I'm leaning towards not including a handrail at all, but was just curious if anyone would say, "Yeah, that's a typical case where we build a 2x4 handrail to satisfy the building inspector then take it down later because it looks terrible and no one would use it".

  9. #9
    Dan Friedrichs,

    The handrail or not decision depends on a number of factors. If there is an open permit and ongoing inspections, there's a high probability it won't get signed off without a compliant handrail. In that event, given the potential delay, consider going ahead with a good quality, permanent, code compliant railing attached to both side walls. Even if a handrail were not required, there are other factors, such as the possibility of elderly or disavantaged visitors that need a handrail and the potential liability if someone fell on a stair that was not code-compliant. People are very litigious today. Inquire if a handrail is only necessary on one side, but I assume if the UBC is in force and given the width at the widest point it will need to be on both sides.

    Alan

    PS: A project of mine in Malibu, CA overlooking the Pacific:

    O'Connors_Photo 8_5.29.15.jpg

    That's 18,000 square feet and a lot of handrails,...
    Last edited by Alan Caro; 08-02-2019 at 12:21 PM. Reason: splelling! spa c i ng?

  10. #10
    Good advice, Alan - and, wow, what a house! You're the builder?

    I think I may add the handrail to both sides, as you suggest. Thanks.

  11. #11
    Join Date
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    Location
    Clinton Township, MI, United States
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    1,554
    Speaking as someone who is "temporarily able", there have been two times in my life, each for almost a year, that I have been on crutches/walker/wheelchair and handrails can make the difference between getting somewhere and having to go around or elsewhere. The fact that they might be 45 degrees to the direction of travel is immaterial, do they exist or not is the question. Put them on both sides so whichever side is favored, the disabled can still use the appropriate side.
    I am an adamant/advocate for this having been there.
    Mike
    From the workshop under the staircase, Clinton Township, MI
    Semper Audere!

  12. #12
    Why not just one handrail llike this, don't need two of 'em..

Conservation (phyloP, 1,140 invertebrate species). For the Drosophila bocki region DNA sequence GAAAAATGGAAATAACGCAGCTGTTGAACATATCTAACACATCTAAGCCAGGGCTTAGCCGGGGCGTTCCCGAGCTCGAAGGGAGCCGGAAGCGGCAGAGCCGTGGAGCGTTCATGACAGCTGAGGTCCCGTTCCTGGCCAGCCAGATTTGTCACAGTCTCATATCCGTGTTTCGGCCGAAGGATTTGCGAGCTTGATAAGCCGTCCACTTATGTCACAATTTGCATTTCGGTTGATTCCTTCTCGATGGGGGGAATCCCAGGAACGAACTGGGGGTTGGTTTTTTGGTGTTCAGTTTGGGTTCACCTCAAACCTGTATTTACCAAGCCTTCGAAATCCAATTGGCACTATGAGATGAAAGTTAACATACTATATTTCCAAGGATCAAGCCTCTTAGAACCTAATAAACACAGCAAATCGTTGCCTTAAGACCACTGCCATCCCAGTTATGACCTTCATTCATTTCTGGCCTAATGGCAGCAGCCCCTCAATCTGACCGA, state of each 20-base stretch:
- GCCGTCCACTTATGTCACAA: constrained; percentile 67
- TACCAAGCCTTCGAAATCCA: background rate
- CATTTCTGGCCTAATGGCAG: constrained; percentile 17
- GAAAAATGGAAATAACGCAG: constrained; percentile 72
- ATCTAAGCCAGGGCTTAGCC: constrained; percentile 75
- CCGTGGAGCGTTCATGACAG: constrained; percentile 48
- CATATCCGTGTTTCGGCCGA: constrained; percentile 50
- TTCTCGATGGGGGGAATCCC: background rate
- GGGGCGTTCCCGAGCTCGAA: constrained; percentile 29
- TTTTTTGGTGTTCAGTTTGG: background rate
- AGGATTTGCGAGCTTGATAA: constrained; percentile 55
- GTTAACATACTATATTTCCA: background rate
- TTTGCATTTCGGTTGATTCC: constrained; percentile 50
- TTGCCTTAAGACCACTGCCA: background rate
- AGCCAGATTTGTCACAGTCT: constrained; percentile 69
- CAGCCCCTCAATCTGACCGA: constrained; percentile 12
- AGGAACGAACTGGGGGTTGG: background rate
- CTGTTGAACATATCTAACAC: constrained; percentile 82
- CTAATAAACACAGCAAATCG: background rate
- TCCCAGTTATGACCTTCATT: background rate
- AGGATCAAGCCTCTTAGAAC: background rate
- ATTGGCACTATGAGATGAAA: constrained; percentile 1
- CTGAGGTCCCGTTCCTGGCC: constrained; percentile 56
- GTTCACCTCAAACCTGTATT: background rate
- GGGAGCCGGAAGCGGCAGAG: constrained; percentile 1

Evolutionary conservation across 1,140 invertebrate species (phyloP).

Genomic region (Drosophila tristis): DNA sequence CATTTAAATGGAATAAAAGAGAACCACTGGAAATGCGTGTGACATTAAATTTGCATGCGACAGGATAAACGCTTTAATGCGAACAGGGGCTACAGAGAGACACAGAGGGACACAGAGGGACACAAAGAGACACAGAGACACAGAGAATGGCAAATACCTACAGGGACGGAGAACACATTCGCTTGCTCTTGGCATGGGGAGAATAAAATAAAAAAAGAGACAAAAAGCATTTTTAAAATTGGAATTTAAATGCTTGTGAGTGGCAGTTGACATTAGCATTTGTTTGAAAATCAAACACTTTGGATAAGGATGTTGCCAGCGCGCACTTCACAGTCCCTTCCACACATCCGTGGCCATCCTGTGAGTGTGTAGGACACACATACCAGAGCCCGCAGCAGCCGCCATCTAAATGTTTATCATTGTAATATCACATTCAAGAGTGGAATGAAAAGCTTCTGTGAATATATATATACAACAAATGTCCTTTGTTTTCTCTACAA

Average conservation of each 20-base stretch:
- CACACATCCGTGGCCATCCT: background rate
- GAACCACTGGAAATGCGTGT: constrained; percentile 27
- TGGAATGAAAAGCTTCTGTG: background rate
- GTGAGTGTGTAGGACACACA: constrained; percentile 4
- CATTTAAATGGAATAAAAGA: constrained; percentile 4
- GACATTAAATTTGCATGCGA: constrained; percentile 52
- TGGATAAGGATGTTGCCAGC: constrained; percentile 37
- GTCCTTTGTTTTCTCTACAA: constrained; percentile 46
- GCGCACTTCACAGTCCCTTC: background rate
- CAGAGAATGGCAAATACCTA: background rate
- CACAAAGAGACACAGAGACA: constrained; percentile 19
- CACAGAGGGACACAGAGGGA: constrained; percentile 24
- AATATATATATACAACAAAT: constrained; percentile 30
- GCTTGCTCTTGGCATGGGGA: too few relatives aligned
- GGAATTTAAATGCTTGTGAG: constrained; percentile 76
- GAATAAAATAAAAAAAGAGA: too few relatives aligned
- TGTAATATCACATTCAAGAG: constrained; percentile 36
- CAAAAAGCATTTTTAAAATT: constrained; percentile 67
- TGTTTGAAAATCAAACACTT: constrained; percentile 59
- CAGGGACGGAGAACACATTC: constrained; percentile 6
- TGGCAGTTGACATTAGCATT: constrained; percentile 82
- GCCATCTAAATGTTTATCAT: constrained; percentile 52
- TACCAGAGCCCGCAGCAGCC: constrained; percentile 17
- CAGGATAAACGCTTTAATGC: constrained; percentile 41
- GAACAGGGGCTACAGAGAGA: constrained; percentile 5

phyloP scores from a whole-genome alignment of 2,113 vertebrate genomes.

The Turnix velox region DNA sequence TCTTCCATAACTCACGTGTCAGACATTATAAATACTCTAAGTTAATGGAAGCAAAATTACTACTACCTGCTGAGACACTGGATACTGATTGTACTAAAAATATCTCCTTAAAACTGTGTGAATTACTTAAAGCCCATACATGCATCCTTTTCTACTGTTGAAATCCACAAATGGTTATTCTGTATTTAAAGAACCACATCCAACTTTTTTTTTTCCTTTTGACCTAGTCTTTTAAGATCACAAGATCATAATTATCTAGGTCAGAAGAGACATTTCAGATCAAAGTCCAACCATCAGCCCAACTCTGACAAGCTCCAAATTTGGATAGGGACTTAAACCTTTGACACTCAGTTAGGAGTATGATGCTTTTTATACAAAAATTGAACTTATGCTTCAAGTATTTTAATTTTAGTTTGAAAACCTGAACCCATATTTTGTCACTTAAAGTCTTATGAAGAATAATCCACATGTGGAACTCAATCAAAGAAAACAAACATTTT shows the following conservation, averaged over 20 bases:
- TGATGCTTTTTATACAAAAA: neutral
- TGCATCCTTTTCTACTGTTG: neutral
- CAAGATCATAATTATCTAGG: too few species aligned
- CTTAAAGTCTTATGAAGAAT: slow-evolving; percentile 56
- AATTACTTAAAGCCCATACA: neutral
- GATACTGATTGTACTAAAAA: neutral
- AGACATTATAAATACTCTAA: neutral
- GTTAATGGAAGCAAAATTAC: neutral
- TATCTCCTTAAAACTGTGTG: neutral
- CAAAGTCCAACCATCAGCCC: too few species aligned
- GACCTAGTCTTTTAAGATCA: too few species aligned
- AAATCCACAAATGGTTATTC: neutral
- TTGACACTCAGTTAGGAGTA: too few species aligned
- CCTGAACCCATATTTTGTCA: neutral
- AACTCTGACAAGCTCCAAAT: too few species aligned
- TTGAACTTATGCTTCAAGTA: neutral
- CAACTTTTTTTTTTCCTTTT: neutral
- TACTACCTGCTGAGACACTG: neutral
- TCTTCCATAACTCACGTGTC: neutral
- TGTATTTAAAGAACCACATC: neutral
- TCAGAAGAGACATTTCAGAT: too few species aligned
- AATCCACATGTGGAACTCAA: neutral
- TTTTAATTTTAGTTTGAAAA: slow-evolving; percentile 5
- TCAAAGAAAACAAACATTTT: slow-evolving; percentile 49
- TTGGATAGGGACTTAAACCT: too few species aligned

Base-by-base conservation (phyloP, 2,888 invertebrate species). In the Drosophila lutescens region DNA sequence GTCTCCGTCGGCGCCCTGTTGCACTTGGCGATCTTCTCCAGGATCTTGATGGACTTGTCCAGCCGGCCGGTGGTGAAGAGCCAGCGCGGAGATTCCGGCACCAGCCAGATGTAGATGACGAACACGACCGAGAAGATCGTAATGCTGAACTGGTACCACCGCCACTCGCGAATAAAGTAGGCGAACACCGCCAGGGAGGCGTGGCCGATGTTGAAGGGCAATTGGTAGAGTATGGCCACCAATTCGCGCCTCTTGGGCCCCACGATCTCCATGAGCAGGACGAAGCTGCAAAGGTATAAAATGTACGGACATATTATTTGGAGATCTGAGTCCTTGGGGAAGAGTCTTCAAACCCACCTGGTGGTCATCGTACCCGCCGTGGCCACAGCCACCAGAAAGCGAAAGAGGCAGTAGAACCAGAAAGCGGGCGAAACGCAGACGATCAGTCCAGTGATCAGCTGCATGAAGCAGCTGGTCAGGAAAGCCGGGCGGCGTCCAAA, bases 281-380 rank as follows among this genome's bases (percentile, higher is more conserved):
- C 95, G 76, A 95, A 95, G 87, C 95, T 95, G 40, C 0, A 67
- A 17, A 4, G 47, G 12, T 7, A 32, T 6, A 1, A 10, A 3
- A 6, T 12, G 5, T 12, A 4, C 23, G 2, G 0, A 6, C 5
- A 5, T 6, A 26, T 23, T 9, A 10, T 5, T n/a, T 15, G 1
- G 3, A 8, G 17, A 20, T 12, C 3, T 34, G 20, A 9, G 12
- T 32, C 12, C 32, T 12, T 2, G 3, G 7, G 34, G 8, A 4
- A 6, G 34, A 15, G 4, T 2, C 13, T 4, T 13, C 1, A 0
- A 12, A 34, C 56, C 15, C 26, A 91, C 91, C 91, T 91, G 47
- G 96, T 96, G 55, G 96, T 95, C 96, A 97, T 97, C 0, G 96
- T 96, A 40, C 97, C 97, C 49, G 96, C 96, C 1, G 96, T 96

strs.jpg
    ========================================
    ELEVEN - rotary cutter tool machines
    FOUR - CO2 lasers
    THREE- make that FOUR now - fiber lasers
    ONE - vinyl cutter
    CASmate, Corel, Gravostyle


  13. #13
    Dan Freidrichs,

    Yes, I'm convinced the upsides of the dual handrail outweigh the downsides.

    I was the designer of the Malibu house. That's on 16 acres with a 240 degree view of the Pacific. There is an 1,800 sq. ft, gate lodge, 4,000 sq ft guest house, 10 garages, tennis court and a three hole golf course.

    It was built by a fantastic builder from Thousand Oaks, CA who build a number of my larger houses in the Los Angeles area: Malibu, Beverly Hills, Bel Air, Pacific Palisades, and etc. The Malibu house's entire right side of the entry is one story with an 18' curved barrel vault ceiling. The framing of that was a work of art as was the elliptical dome over the 1,200 fq. ft. entry hall. All the doors and windows were custom solid Mahogany which would be impossible today.

    There are quite impressive 24'(2X 12') X 13' 4" thick Oak gates at the entry. They were built by a furniture maker who also did all the forgings. I can't find photos of those at the moment.

    For a 13,000 sq.ft. house in the Brentwood area he also made the entry gates. That house had a separate tower for the entry and the gates were under that tower, leading to stairs - with two handrails!- up into a courtyard entry:


    Moyer Res_entry_entry crtyd.jpg


    I designed the gate and were made the same furniture maker in 2-1/2" Walnut:



    Moyer Res_front_entry gate.jpg

    I also can't at the moment find photos of the dining table he made for that same house: 12' X 4' X 3" thick and a single piece of Walnut. He picked the tree in Oregon, had it cut and sawn, air dried it 8 years and made table tops. The one in this house had more than 150 inlay fillets. He also made all the doors and windows for a large house in Hawaii in solid Mahogany. He'd had a seven year apprenticeship in Spain and is a fantastic wood carver as well, but these days living in Hawaii has taken up making ukeleles.


    Alan
    Last edited by Alan Caro; 08-02-2019 at 10:39 PM.